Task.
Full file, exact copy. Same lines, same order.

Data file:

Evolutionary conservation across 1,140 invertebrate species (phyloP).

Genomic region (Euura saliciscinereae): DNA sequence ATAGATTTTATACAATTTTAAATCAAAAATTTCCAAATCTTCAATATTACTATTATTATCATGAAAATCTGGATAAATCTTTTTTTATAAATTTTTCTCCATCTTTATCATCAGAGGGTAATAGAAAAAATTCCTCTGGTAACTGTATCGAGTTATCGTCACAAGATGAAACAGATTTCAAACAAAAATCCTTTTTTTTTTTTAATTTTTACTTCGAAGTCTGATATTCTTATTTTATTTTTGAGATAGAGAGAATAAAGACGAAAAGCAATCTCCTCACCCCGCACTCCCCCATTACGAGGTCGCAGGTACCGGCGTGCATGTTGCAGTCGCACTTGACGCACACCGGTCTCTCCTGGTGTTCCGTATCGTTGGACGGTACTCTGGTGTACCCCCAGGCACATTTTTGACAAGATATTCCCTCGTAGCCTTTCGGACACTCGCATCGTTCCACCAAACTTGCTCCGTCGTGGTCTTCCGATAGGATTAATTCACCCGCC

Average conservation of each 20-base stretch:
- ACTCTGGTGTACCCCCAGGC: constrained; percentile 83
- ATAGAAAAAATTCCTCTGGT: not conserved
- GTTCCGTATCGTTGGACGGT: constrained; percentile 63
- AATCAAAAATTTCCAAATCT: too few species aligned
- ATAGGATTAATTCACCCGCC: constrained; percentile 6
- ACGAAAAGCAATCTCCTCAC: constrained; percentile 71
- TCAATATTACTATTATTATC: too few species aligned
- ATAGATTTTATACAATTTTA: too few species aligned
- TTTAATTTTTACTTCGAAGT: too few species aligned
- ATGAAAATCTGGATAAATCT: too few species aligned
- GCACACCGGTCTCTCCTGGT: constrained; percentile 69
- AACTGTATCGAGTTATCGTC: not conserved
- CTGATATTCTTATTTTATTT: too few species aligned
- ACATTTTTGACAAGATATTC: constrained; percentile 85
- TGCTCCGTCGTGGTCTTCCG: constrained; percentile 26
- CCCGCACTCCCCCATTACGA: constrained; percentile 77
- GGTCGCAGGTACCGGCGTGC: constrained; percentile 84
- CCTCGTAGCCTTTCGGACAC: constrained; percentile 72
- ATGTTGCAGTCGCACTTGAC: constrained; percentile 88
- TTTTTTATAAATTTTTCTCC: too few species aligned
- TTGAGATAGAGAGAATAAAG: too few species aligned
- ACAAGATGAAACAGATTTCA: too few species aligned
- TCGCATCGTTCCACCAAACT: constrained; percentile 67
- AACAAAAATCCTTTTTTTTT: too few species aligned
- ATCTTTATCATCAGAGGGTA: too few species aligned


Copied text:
Evolutionary conservation across 1,140 invertebrate species (phyloP).

Genomic region (Euura saliciscinereae): DNA sequence ATAGATTTTATACAATTTTAAATCAAAAATTTCCAAATCTTCAATATTACTATTATTATCATGAAAATCTGGATAAATCTTTTTTTATAAATTTTTCTCCATCTTTATCATCAGAGGGTAATAGAAAAAATTCCTCTGGTAACTGTATCGAGTTATCGTCACAAGATGAAACAGATTTCAAACAAAAATCCTTTTTTTTTTTTAATTTTTACTTCGAAGTCTGATATTCTTATTTTATTTTTGAGATAGAGAGAATAAAGACGAAAAGCAATCTCCTCACCCCGCACTCCCCCATTACGAGGTCGCAGGTACCGGCGTGCATGTTGCAGTCGCACTTGACGCACACCGGTCTCTCCTGGTGTTCCGTATCGTTGGACGGTACTCTGGTGTACCCCCAGGCACATTTTTGACAAGATATTCCCTCGTAGCCTTTCGGACACTCGCATCGTTCCACCAAACTTGCTCCGTCGTGGTCTTCCGATAGGATTAATTCACCCGCC

Average conservation of each 20-base stretch:
- ACTCTGGTGTACCCCCAGGC: constrained; percentile 83
- ATAGAAAAAATTCCTCTGGT: not conserved
- GTTCCGTATCGTTGGACGGT: constrained; percentile 63
- AATCAAAAATTTCCAAATCT: too few species aligned
- ATAGGATTAATTCACCCGCC: constrained; percentile 6
- ACGAAAAGCAATCTCCTCAC: constrained; percentile 71
- TCAATATTACTATTATTATC: too few species aligned
- ATAGATTTTATACAATTTTA: too few species aligned
- TTTAATTTTTACTTCGAAGT: too few species aligned
- ATGAAAATCTGGATAAATCT: too few species aligned
- GCACACCGGTCTCTCCTGGT: constrained; percentile 69
- AACTGTATCGAGTTATCGTC: not conserved
- CTGATATTCTTATTTTATTT: too few species aligned
- ACATTTTTGACAAGATATTC: constrained; percentile 85
- TGCTCCGTCGTGGTCTTCCG: constrained; percentile 26
- CCCGCACTCCCCCATTACGA: constrained; percentile 77
- GGTCGCAGGTACCGGCGTGC: constrained; percentile 84
- CCTCGTAGCCTTTCGGACAC: constrained; percentile 72
- ATGTTGCAGTCGCACTTGAC: constrained; percentile 88
- TTTTTTATAAATTTTTCTCC: too few species aligned
- TTGAGATAGAGAGAATAAAG: too few species aligned
- ACAAGATGAAACAGATTTCA: too few species aligned
- TCGCATCGTTCCACCAAACT: constrained; percentile 67
- AACAAAAATCCTTTTTTTTT: too few species aligned
- ATCTTTATCATCAGAGGGTA: too few species aligned